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Mindfulness Theory

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Mindfulness enhances managerial work by improving quality decision-making, workplace creativity and focus, and through its reputation, a placebo effect that improves managerial standards. Mindfulness is the ancient practice of attuning oneself through various meditative methods. Through mindfulness, one is present in an environment and unjudging of their surroundings. Mindfulness heightens situational awareness and is proving to be one of the most useful performance-enhancing applications of modern-day management. Evidence concludes that mindfulness performs a critical role in enhancing decision quality, based on a reduction of negative conflict in the workplace. More so, mindfulness increases creativity and focus among front-line and middle…show more content…
The introduction of mindfulness as a managerial theory has positively affected the industry simply by existing. Interest in mindfulness has grown recently to the point that “mindfulness theory” has become nothing short of a double hermeneutic; a selffulfilling concept, good or bad, that becomes reality through the merit of its own popularity (Ghoshal 2005). The study of management has found itself in a peculiar state – it is not so static as to be labelled a hard science, but possesses enough method to be more than art. Therefore, it is a breeding ground to many conflicting theories and trends in search for the best management
In your opinion, and based on the best-available evidence, can mindfulness enhance the nature of managerial work?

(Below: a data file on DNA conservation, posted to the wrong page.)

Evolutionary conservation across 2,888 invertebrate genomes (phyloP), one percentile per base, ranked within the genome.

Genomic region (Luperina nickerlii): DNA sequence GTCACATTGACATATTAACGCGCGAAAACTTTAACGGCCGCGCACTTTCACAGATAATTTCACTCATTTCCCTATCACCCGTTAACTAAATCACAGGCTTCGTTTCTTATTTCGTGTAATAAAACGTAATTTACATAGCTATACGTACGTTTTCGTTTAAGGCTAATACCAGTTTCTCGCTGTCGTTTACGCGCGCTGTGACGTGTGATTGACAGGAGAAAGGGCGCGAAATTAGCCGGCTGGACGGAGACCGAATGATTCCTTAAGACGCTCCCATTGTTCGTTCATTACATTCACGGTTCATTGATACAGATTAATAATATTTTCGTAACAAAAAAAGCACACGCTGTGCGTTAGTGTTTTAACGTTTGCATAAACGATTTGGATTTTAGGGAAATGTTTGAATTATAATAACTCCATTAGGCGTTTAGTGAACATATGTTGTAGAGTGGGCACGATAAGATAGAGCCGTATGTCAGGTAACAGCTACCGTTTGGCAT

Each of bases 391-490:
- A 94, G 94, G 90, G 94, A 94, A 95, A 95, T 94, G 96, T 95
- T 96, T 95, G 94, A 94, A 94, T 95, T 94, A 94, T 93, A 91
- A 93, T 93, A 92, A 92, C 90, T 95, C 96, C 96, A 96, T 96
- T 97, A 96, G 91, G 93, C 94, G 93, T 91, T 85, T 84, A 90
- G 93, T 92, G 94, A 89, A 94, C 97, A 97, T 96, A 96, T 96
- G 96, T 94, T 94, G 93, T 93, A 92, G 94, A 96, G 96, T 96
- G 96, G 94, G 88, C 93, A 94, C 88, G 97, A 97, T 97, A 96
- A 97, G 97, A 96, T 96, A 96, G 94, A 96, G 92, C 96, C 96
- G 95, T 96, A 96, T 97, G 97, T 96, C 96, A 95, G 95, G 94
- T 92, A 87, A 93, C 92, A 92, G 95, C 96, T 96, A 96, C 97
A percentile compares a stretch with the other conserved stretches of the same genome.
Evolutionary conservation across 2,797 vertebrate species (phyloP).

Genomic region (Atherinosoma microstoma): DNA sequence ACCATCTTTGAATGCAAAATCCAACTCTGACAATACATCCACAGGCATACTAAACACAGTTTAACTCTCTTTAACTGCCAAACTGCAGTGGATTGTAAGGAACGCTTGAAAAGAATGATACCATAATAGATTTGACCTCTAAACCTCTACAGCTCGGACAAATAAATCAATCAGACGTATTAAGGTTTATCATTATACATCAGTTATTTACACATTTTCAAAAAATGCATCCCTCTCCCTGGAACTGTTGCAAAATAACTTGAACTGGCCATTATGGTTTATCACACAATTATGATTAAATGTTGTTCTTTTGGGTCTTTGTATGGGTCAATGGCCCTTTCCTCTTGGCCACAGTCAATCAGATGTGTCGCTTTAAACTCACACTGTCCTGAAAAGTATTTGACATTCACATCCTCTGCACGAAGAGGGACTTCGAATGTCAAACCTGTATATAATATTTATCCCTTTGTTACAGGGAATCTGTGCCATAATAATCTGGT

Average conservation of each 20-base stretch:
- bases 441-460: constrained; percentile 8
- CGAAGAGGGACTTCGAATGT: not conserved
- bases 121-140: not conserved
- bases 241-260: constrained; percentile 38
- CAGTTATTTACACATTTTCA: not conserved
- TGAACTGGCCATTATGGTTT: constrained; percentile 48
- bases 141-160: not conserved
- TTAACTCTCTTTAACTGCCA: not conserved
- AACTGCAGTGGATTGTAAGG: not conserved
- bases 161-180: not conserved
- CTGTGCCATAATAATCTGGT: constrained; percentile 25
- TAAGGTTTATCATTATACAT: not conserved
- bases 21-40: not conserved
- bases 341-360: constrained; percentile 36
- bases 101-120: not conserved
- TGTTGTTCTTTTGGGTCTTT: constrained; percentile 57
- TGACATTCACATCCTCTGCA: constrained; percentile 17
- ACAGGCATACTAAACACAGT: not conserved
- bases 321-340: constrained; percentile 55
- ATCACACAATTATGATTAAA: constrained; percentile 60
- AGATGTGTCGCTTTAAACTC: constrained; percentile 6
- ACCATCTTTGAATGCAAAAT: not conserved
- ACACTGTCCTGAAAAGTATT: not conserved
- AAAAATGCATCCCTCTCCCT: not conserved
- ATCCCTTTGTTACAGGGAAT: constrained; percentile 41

Adrian Thomas.
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Management science, agency theory, and six sigma are all examples of theories that have governed management, regardless of a lack of supporting evidence. Thus mindfulness theory, by the principles of double hermeneutics, enhances managerial performance and simultaneously produces more mindful managers (Ghoshal 2005). Therefore, one may credit managerial enhancements to a sort of placebo-mindfulness hybrid. Research claims mindfulness reduces anxiety by 42 percent (Reibel et al. 2001), suppresses rumination (Jeffrey 2009), increases assertiveness for 69 percent of individuals (Beddoe 2004), and drastically increases worker job-satisfaction (Hülsheger et. al. 2012). A meta-analysis in the Journal of Complementary Medicine found no discriminatory precursors for being receptive to mindfulness (Chiesa 2009); in fact, in a study comparing mindfulness-based stress reduction therapy (MBSR) compared to no therapy, a significant hypothesis result of p<0.001 was achieved (Chiesa 2009), indicating the effectiveness of mindfulness therapy over other forms of therapy. The study involved a random selection of healthy individuals; revealing the indiscriminate and universally beneficial nature of mindfulness. Under the scrutiny of incessant research, it is fair to conclude that mindfulness has proven to be far more than a placebo. Furthermore, MRI-based analysis at the Caroline University of Medicine reveals an increase of grey matter in areas of the brain
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